The Definition of Morality

Authors
John Skorupski
University of St. Andrews
Abstract
We use such terms as good, bad, right, wrong, should, ought , in many ways other than moral: good evidence and bad argument, right answers and wrong notes, novels which should be read and policies which ought not to be adopted. The moral is a sphere of the practical and the practical itself only a sphere or the normative. Norms guide us in all we believe, feel and do. Do these normative words then have a specifically moral sense? If so can it be defined?
Keywords No keywords specified (fix it)
Categories (categorize this paper)
DOI 10.1017/S1358246100006299
Options
Edit this record
Mark as duplicate
Export citation
Find it on Scholar
Request removal from index
Revision history

Download options

Our Archive


Upload a copy of this paper     Check publisher's policy     Papers currently archived: 38,086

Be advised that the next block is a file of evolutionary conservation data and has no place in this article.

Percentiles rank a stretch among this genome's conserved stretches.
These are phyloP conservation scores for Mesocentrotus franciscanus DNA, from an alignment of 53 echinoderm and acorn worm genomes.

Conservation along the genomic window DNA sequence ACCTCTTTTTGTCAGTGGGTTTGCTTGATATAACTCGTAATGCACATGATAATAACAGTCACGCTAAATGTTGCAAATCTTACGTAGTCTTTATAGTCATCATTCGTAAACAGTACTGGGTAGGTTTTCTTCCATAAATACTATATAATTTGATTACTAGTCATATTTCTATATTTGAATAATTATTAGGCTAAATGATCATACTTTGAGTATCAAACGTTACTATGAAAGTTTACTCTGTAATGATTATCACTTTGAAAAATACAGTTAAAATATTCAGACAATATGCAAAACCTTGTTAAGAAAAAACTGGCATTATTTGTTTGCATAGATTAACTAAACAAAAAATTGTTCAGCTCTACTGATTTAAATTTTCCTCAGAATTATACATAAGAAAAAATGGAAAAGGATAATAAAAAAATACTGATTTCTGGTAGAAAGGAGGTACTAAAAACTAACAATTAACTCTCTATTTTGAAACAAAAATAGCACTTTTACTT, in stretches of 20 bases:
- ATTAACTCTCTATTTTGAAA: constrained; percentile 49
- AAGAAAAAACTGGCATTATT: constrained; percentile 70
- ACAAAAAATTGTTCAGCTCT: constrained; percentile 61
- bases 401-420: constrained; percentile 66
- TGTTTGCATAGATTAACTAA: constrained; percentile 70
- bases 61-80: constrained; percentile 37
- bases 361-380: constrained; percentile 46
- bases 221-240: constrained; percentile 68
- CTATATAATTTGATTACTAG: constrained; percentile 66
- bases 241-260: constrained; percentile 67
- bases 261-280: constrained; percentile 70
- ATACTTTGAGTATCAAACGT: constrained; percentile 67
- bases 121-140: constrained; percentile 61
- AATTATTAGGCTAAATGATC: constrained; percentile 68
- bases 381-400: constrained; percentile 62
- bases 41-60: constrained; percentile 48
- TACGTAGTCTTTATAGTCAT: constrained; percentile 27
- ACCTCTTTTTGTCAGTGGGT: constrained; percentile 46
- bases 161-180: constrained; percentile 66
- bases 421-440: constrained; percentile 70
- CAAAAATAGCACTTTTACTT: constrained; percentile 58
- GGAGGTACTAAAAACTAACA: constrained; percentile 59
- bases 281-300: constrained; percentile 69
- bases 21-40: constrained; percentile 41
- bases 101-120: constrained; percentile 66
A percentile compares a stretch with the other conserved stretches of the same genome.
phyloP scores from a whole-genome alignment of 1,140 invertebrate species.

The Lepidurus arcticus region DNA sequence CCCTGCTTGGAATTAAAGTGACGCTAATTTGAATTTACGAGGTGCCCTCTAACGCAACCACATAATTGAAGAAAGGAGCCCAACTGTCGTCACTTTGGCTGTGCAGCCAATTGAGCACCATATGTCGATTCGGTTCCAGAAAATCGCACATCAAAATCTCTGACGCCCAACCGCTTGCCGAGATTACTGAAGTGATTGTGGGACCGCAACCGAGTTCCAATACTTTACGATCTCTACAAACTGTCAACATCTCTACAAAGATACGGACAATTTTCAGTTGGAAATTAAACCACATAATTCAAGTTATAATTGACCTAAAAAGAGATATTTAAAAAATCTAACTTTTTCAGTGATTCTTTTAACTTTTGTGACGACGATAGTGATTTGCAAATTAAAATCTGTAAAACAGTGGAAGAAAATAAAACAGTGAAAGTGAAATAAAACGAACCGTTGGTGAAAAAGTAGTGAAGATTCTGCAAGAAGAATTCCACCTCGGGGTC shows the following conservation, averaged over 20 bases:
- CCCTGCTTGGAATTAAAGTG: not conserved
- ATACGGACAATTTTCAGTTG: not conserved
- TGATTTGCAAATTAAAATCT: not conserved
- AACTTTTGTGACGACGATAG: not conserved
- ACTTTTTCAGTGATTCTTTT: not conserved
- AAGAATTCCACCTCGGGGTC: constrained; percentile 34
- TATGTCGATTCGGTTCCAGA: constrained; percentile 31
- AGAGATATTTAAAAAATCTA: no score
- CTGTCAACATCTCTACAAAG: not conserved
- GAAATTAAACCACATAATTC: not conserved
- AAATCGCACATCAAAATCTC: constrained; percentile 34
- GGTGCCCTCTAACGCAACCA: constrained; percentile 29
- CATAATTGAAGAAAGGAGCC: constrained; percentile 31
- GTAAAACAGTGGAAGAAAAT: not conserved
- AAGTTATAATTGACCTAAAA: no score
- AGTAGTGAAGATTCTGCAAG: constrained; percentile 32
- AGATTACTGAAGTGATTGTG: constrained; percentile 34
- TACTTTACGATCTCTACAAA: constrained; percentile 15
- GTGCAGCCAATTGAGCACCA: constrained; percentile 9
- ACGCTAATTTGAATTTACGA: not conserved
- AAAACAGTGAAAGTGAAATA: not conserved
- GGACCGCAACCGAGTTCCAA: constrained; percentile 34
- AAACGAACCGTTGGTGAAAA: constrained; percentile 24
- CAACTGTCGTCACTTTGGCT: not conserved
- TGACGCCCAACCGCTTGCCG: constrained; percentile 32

Through your library

References found in this work BETA

No references found.

Add more references

Citations of this work BETA

The Rights and Wrongs of Consequentialism.Brian McElwee - 2010 - Philosophical Studies 151 (3):393 - 412.
The Expressivist Account of Punishment, Retribution, and the Emotions.Peter Königs - 2013 - Ethical Theory and Moral Practice 16 (5):1029-1047.
Impartial Reasons, Moral Demands.Brian McElwee - 2011 - Ethical Theory and Moral Practice 14 (4):457-466.

Add more citations

Similar books and articles

Analytics

Added to PP index
2013-12-23

Total views
76 ( #90,533 of 2,313,333 )

Recent downloads (6 months)
14 ( #42,106 of 2,313,333 )

How can I increase my downloads?

Monthly downloads

My notes

Sign in to use this feature